Connecticut Needs Folks To Count Frogs

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Connecticut Needs Folks To Count Frogs

Can you distinguish the call of a spring peeper? If so, the Connecticut chapters of FrogWatch USA needs you to help them count.

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If you live in Connecticut and can distinguish between frog calls, or want to learn, the Connecticut chapters of FrogWatch USA are looking for volunteers to help count and record frog and toad calls in the state.


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Spring peeper

Jay Ondreicka/Shutterstock

Can you distinguish the call of a spring peeper? If so, the Connecticut chapters of FrogWatch USA needs you to help them count.
 

FrogWatch USA is holding volunteer recruiting drives during the month of February and March to get ready for the spring, when the frogs will be out.  Volunteers who train for and pass a frog-calling ID test will be tasked to go out after sunset once or twice a week and count frog calls in the area of their choice.

“Some sound like birds. Some have a regular peep. Bullfrogs sound like they’re having car races. Another one sounds like a broken banjo string,” Gian Morresi, an educator at Connecticut’s Beardsley Zoo in Bridgeport told The Courant. “Another one sounds like you’re rubbing balloons together. Some sound like quacks or snores or like someone eating too many beans,” he said. “My favorite call is that of the Fowler’s toad. Someone described it as ‘a chain smoking baby having a really bad day.’ That’s a pretty accurate description.”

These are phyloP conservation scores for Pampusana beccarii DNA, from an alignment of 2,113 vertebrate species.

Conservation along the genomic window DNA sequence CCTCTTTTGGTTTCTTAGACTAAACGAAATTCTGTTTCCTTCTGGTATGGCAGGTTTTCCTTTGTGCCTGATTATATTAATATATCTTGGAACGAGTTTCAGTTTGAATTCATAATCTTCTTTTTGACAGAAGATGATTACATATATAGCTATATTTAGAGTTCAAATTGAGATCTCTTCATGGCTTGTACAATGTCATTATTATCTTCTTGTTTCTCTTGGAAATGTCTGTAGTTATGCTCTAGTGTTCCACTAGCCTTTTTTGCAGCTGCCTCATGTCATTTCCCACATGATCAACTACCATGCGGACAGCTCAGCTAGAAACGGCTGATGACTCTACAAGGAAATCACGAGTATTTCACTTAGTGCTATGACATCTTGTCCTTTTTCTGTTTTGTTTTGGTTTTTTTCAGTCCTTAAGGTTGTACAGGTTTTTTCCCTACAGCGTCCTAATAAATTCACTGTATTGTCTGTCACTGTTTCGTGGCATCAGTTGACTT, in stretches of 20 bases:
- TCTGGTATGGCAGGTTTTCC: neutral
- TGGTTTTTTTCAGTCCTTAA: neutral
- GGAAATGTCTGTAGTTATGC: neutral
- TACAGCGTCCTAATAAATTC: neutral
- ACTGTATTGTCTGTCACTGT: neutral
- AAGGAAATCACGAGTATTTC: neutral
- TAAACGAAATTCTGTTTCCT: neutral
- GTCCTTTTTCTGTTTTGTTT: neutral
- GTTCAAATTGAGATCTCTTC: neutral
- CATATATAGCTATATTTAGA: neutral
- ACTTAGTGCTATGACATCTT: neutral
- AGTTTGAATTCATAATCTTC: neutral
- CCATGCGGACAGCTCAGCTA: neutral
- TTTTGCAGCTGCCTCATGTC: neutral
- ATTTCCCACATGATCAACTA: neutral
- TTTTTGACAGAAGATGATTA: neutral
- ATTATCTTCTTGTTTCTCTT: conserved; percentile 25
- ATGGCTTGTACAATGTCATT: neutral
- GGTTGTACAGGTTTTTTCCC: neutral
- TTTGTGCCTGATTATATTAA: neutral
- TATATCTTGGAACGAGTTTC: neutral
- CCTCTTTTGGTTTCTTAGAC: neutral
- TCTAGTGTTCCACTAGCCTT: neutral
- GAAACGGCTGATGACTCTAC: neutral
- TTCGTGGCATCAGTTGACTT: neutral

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If citizens get involved more with the counting of frogs, it is all more better for the amphibians because awareness is raised.

“Frogs are important biological indicators. If you have a lot of frog diversity and numbers, it’s healthy for the environment. There are not as many issues with the air and soil,” Jim Knox, education curator at Beardsley told The Courant. “The second big driver is that this is a citizen science program. Little kids, grandparents, scout groups all can all get involved. They work with professional biologists, zoo professionals, museum curators. They can learn from the experts. Citizens get involved in the conversation directly. Everybody wins. You’re helping the frogs, helping the environment and helping generations learn from previous generations.”

The state is home to 11 frog and toad species, and with training, being able to identify the calls each species makes should be straightforward.

For more information, and to find a training center near you, visit FrogWatch USA's website.

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